Friday, June 22, 2012

Kids and snake bites

Have you ever noticed that the largest group at the zoo is gathered around the reptile cage?  Kids are naturally curious about snakes, that is, until an adult can change their minds!

One of my friends tells the story of being “attacked” by her son’s corn snake in the bathroom (never mind that the corn snake is docile, non-venomous, and is common as a pet).  The snake, Sid, had decided to vacation out of his cage, and moved in under a pile of clothes in the bathroom.  Unfortunately, my friend was not told that Sid was AWOL.  As she gathered up the clothes in her arms, she felt “something cold” wrap itself around her arm, and immediately knew what the situation was.  She swung and flung her arms around until Sid landed on the bathroom floor with an audible PLOP.  She stationed herself on the bathroom counter and armed herself with the only thing available…a toothbrush!!  It was a standoff!  The screams from the bathroom sent her husband running and Sid scurrying.  Sid was finally found and returned to his cage without a hiss, and lives there until this very day, cared for and loved by her son.

But what about snakes that are not as harmless as Sid?  Most snakebites occur from April to October during the warmer months, and coincidentally, when more people are enjoying outdoor activities.

There are 8,000 snakebites reported each year, but it is rare for someone to die from a snakebite.  It is even more rare for a child to be bitten; however, children suffer more severe effects due to smaller body mass.  Of 39 deaths reported to the American Association of Poison Control Centers from 1983-2008, two children died of snakebites (CDC).  Even though snakebites are not that common, and you don’t think your child is at risk, it’s still a good idea to know how to prevent and treat snakebites.  You can never tell when an incident might occur. 

Prevention & Treatment:
•    Teach children not to approach or touch a snake -- back away slowly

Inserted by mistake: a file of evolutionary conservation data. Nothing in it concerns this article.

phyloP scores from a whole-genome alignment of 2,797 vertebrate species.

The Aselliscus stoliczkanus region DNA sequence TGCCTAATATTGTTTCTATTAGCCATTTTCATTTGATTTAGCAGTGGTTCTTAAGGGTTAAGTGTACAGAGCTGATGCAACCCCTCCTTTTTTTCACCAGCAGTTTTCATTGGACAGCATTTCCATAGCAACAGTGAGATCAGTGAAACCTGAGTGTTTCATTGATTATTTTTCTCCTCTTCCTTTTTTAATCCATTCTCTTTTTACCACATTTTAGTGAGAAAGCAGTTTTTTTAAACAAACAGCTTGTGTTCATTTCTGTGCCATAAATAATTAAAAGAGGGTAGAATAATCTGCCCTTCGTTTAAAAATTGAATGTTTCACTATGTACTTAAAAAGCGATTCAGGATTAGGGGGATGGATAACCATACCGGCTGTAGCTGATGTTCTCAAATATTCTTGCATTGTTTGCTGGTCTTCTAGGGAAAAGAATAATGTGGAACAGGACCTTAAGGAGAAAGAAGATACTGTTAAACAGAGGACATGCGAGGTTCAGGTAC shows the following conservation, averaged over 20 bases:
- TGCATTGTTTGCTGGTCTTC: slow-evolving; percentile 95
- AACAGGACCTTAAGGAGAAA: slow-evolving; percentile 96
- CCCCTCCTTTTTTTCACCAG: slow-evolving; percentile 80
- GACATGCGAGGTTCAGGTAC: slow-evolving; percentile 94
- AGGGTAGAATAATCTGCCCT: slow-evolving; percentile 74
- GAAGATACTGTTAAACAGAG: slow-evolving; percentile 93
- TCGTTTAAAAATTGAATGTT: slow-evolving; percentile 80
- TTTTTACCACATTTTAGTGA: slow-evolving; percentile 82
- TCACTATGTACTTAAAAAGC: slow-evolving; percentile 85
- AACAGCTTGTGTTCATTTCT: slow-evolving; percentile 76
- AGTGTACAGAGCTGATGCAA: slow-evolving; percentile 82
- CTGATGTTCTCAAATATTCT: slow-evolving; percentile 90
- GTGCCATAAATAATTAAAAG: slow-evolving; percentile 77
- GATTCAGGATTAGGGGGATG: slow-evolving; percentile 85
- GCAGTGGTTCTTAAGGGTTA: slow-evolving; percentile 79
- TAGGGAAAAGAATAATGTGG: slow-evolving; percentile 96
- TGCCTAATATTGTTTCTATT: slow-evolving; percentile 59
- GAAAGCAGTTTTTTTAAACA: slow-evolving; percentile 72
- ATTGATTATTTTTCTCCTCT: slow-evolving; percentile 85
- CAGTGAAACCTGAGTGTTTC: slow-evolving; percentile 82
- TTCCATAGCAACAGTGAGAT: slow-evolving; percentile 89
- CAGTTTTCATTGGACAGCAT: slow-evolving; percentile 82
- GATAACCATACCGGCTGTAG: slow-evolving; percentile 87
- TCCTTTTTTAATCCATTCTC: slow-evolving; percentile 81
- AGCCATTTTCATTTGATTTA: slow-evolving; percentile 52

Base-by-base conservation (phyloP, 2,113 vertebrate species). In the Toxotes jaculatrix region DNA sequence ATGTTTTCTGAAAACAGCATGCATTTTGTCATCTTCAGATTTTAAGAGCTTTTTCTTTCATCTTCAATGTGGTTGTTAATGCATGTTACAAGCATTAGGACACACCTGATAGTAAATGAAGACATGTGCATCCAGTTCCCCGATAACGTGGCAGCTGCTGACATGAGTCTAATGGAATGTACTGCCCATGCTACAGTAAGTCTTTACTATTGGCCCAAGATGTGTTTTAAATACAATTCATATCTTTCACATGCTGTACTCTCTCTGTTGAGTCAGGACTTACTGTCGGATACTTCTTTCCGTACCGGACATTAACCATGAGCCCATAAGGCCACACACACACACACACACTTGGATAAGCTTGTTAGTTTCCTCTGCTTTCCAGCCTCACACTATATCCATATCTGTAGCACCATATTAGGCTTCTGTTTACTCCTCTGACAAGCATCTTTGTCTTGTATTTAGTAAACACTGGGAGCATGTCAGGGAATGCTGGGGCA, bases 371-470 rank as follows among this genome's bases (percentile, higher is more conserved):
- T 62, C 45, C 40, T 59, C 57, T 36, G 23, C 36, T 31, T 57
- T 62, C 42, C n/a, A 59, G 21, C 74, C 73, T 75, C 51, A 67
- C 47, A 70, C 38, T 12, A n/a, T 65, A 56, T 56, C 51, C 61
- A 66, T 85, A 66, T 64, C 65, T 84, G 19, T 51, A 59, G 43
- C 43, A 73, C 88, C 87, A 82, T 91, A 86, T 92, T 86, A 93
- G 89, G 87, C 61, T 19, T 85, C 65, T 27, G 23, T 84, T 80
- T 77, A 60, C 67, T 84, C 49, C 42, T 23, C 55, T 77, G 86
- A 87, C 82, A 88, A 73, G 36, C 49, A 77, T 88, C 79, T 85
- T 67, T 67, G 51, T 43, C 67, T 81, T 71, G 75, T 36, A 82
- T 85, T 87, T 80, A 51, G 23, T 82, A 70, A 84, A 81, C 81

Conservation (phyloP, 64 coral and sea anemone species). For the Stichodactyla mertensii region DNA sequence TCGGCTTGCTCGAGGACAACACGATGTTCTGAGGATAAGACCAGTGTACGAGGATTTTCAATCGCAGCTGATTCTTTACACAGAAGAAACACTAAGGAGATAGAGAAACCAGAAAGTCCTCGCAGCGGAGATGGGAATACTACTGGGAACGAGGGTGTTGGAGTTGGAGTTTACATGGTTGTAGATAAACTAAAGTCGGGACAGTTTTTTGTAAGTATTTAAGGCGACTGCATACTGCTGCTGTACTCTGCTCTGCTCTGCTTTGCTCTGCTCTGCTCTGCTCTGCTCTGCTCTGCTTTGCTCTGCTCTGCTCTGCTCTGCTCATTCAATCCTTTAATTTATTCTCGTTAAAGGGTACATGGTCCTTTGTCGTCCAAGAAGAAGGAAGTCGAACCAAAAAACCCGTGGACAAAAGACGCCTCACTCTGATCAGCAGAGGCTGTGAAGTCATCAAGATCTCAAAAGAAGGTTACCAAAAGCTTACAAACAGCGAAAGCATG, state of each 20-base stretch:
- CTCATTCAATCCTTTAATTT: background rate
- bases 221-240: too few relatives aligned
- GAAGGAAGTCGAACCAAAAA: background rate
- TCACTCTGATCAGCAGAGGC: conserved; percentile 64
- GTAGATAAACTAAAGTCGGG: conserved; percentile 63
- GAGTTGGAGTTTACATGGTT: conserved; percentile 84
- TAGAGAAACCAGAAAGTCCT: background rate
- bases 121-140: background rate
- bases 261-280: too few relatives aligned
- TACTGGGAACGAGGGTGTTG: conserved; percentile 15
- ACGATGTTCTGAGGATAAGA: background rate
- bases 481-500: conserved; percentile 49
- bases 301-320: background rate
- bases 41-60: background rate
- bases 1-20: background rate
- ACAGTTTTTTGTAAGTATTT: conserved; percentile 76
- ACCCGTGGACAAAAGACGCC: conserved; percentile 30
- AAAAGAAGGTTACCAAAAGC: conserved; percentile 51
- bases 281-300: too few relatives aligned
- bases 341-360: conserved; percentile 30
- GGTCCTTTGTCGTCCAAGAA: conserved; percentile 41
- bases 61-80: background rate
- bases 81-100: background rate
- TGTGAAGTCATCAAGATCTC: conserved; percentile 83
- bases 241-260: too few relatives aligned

•    Wear boots and pants when hiking or in tall grass
•    Use extra caution around wood piles and rocks
•    Always assume a snakebite is venomous -- be safe, not sorry!
•    Don’t try to catch the snake, snakes can still envenomnate up to 1 hour after the first bite
•    A cell phone is the primary tool against a snakebite -- call 911!
•    Remain calm and reassure child
•    Don't delay treatment -- call 911 and get medical care ASAP
•    Move child to a safe area away from the snake
•    Don’t cut wound or attempt to remove venom
•    Don’t apply ice or a tourniquet, this can further damage tissue
•    Remove all rings, watches and restrictive clothing in case of swelling
•    Monitor heart rate and breathing
•    Have child lie down, rest, and keep calm
•    Wash bite with soap and water
•    Keep child warm
•    Do not give child anything to eat or drink
If you cannot cannot reach medical care in 30 minutes:
•    Apply a bandage, wrapped 2-4 inches above the bite to help slow venom.  This should not cut off the flow from a vein or artery and the band should be loose enough to slip one finger under
•    Note the time of bite so it can be reported to the emergency department physician
•    If possible, try to remember to draw a circle around the affected area and mark the time of the bite and initial reaction.  If able, redraw a circle around the site of injury marking progression of time
•    If possible, note what the snake looks like, size and type to inform emergency department staff

Snakes typically avoid people, and only bite when threatened, surprised, or stepped on
Snakes can still bite 30-60 minutes after they are “dead”
Snakes don’t go looking for people to bite!

That’s all for today, folks!  Late for my herpetology class!

Debbie Nichols, RN, BSN, is the Injury Prevention/Trauma Outreach Coordinator for Texas Health Harris Methodist Hospital Fort Worth.

References: Boston Children’s Hospital, World Health Organization, Centers for Disease Control and Prevention 

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